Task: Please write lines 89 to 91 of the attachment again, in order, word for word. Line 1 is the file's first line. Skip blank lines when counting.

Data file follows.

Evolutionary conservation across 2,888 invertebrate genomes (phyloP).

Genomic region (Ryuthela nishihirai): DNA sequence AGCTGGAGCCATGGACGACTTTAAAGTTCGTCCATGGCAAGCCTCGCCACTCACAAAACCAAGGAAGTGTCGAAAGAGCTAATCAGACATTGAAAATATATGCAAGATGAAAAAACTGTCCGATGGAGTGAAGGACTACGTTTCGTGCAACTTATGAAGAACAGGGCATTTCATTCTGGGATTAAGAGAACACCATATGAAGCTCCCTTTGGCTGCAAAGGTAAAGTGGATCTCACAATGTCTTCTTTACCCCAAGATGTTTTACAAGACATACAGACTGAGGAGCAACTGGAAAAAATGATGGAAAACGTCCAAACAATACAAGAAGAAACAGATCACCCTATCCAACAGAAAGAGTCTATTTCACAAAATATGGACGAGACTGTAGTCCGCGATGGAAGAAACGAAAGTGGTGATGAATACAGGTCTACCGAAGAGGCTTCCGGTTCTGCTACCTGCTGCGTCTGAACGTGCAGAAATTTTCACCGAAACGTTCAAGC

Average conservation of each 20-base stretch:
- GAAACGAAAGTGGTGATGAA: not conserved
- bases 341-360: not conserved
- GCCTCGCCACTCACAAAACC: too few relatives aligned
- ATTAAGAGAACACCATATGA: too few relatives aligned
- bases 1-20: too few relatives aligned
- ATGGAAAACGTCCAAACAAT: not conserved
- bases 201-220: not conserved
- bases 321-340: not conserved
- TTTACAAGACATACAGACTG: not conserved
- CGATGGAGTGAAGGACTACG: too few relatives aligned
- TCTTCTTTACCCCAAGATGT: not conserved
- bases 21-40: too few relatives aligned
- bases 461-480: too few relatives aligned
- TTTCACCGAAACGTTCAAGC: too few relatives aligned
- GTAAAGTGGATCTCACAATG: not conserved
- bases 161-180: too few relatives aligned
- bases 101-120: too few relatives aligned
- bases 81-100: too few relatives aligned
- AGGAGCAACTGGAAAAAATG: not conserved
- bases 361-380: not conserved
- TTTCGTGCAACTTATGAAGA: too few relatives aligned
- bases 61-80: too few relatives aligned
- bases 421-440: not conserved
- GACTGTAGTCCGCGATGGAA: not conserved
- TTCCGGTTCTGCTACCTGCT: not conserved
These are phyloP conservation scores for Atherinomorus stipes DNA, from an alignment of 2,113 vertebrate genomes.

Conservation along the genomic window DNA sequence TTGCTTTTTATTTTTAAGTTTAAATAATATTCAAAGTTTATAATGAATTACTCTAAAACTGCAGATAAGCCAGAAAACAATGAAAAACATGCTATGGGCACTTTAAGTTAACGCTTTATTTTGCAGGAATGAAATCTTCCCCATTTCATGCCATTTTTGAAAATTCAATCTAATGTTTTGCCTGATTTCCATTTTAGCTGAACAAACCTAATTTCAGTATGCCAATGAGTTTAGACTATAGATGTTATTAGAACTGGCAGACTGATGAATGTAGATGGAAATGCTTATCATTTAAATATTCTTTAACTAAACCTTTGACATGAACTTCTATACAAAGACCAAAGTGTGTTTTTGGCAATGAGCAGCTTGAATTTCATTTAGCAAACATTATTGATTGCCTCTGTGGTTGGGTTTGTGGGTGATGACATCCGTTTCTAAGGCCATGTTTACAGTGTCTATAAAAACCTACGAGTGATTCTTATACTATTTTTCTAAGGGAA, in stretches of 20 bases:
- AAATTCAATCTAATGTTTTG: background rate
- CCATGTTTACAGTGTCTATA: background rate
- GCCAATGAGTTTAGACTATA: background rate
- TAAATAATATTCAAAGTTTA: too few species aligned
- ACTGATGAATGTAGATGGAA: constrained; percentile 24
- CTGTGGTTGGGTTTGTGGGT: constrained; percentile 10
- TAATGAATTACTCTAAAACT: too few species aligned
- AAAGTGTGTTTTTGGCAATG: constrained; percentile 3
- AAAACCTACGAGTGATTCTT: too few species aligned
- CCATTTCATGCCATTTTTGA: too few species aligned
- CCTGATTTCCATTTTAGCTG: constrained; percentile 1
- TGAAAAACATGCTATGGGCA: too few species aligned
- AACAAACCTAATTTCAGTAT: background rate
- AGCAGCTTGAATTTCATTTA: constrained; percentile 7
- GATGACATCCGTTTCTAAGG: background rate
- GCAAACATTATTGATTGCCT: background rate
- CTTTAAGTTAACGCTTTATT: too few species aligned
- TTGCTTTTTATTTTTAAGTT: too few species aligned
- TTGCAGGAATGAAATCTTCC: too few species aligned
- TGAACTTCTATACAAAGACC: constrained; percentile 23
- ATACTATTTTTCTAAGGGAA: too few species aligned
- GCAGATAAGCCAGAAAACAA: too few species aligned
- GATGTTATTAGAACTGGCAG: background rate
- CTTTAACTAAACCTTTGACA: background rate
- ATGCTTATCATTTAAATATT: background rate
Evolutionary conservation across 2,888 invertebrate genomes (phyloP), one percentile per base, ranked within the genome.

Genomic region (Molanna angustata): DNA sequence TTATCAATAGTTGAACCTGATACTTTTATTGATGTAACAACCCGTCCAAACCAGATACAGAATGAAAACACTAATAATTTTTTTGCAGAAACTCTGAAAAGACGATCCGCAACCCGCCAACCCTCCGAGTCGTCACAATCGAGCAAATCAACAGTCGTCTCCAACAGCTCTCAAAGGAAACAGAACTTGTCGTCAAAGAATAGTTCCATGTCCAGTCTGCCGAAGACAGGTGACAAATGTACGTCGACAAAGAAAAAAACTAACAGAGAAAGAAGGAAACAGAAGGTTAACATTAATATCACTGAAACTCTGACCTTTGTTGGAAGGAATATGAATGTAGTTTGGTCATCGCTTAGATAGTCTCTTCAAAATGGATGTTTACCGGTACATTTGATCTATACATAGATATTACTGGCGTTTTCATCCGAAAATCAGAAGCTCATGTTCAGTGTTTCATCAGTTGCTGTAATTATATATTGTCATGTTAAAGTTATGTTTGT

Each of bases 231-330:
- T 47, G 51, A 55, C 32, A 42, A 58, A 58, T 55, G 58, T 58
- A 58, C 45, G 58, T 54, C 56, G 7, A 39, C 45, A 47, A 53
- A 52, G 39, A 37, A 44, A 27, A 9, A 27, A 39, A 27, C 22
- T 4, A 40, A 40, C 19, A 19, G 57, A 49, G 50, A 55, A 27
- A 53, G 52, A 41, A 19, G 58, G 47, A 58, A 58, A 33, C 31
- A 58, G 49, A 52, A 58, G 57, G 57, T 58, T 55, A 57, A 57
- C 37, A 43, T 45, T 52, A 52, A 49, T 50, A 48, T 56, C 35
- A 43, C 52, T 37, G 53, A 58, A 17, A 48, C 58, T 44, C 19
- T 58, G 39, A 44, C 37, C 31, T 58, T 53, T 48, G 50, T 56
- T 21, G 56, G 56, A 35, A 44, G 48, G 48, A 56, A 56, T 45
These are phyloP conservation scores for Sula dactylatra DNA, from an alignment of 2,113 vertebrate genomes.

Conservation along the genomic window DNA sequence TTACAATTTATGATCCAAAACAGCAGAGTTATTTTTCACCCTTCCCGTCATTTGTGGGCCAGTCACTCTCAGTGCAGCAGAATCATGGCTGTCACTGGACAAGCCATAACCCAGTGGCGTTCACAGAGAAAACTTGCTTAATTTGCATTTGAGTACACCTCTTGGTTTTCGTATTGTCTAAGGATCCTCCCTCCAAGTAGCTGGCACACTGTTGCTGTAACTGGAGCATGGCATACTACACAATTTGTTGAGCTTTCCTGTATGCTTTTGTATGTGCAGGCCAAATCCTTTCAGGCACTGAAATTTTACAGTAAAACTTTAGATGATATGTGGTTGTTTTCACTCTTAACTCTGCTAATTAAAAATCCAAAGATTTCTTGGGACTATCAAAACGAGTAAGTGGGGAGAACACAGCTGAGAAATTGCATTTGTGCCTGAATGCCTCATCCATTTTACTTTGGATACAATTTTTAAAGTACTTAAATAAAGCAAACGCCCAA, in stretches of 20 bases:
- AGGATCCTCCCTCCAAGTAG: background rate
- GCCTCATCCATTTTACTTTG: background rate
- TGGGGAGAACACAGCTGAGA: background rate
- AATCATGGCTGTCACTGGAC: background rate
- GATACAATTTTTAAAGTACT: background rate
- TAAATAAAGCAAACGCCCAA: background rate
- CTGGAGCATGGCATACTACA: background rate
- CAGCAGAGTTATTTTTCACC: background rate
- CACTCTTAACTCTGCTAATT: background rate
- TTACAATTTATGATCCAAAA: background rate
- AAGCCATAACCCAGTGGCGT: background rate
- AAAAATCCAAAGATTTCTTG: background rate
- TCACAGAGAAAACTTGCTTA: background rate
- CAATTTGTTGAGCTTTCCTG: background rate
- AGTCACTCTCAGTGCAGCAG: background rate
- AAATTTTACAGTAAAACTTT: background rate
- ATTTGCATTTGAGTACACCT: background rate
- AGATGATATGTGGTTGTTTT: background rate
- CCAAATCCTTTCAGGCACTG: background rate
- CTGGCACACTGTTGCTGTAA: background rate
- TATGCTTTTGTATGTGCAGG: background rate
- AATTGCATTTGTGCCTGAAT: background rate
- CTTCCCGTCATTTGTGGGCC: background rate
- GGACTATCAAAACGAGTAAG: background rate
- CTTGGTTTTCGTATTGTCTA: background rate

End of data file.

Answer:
- CCAAATCCTTTCAGGCACTG: background rate
- CTGGCACACTGTTGCTGTAA: background rate
- TATGCTTTTGTATGTGCAGG: background rate